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Abstract Expressionist New York shines a bright and bold light on Jackson Pollock. Although the selection on view is obviously not as extensive as MoMA’s major retrospective in 1998-99, the show is still a rare and precious opportunity to see many of Pollock’s paintings under one roof.
His paintings are often crudely divided into two categories. On the hand, there are the mighty drip paintings — where splatters and splotches of paint dance across the picture plane. Then, there is everything else.
Pausing in the show’s back room, it is easy to see why many people place the signature “drip” paintings in a league of their own. There is usually a crowd in front of these canvases. Excited chatter in various language turns into a cacophony — an apt vocalization of Pollock’s mesmerizing visual chaos.
At first glance, “Number 1A” (1948), is a misty cloud of black and white with hints of lavender and pink. Looking closely, the various paint splotches start to resemble little solar systems. Small speckles orbit unevenly like planets around larger suns of splatter. Streams of paint stretch out like the creamy mist of the Milky Way. Pollock was aware of this celestial resemblance and even named another one of the pictures in this series galaxy.
With so many little solar systems competing with each other for attention, the gaze always ends up zooming in on one small area. But then comes the tug of the rest of the picture that’s being ignored. The eyes feel pulled by how much more there is to observe and relish. This tug is one of the keys to this drip style’s charisma. No matter how long you look, you are never satisfied.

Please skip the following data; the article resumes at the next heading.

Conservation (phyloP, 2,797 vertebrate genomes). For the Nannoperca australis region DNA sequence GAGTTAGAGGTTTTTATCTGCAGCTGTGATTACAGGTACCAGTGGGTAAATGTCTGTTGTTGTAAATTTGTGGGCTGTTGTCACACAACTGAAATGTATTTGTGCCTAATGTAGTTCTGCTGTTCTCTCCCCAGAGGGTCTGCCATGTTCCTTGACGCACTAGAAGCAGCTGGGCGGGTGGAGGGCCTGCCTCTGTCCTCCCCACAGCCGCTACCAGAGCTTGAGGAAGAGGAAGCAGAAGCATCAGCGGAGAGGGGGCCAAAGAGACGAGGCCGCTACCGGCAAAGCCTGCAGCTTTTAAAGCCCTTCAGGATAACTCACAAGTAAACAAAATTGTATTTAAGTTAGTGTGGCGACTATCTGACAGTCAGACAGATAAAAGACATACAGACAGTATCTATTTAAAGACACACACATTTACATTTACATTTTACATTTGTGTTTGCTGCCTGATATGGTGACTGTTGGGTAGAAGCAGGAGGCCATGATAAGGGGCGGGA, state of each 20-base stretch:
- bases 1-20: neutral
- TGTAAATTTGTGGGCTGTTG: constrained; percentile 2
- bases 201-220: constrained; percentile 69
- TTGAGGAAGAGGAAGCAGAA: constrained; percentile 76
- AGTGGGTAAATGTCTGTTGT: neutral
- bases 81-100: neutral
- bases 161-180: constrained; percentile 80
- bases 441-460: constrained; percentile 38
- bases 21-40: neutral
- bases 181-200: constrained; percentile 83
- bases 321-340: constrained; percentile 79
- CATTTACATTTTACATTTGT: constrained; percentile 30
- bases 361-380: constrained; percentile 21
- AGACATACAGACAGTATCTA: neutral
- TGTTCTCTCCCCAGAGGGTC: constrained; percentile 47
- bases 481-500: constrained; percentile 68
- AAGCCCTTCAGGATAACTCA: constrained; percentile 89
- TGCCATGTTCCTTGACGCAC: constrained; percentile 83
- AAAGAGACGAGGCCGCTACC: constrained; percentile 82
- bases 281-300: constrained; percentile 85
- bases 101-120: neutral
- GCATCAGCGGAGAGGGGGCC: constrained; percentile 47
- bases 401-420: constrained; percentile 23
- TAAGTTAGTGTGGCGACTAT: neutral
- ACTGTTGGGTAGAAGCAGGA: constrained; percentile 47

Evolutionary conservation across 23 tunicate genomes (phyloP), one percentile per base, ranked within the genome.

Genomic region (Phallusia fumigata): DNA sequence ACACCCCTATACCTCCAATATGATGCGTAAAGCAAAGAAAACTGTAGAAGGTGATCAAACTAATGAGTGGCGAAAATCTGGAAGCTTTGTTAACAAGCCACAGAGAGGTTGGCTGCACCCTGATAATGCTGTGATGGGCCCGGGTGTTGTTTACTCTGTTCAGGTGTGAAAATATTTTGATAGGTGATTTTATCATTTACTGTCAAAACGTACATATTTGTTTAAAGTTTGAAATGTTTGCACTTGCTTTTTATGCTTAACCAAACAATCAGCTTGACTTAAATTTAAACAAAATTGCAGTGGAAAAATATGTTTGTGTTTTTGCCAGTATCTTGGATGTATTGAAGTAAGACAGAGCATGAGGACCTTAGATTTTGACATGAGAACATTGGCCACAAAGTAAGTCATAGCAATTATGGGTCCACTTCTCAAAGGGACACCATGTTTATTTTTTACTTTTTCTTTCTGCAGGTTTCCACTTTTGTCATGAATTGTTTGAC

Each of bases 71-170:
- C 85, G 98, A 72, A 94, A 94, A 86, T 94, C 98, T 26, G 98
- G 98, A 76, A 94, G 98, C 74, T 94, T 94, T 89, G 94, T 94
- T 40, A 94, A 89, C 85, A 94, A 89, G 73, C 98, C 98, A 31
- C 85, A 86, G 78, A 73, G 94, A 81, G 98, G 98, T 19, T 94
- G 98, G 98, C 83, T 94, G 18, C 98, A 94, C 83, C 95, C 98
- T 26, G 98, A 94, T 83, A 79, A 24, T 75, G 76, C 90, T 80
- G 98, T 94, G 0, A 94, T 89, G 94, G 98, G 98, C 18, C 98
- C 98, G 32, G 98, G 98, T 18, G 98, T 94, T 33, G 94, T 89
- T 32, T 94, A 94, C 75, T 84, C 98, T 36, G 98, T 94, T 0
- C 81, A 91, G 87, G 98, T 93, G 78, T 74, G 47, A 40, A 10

The earlier works also have their charm. But one has to be up for a different Pollock that is wilder, brasher, and funkier with its hints of figuration. One of the particular strengths of the show is the chance to see these younger works beside works of the era’s other artists. For example, the violent energy that distinguished Pollock early on from his peers reveals itself against the calmer works of Hans Hoffman.
A work like “The She-Wolf” from 1943 epitomizes Pollock’s earlier, more violent and energetic style. It can be hard to get into if one expects the more subdued elegance of the drips. There is a lot more visual discordance and tension.
The wolf’s thick silhouette is almost entirely obscured by a chaotic and irregular jumble of painterly marks and splotches. The chromatic mishmash within the wolf resembles the clutter outside it, so that the figure/ground relationship feels under attack. The edges are blanketed with gray on three sides, which makes the color more vibrant in the rest of the picture. But many holes puncture this gray blanket and colorful painterly “smoke” seeps through.
“The She-Wolf”‘s tension is similar to one of those diagrams that could either be a vase or two people kissing. The perception bounces back and forth between seeing it one way or the other. Sometimes you see the wolf, and sometimes you can only see the chaos. Reproduction renders the wolf clearer and more apparent than it is in the flesh. And so this effect doesn’t really carry over.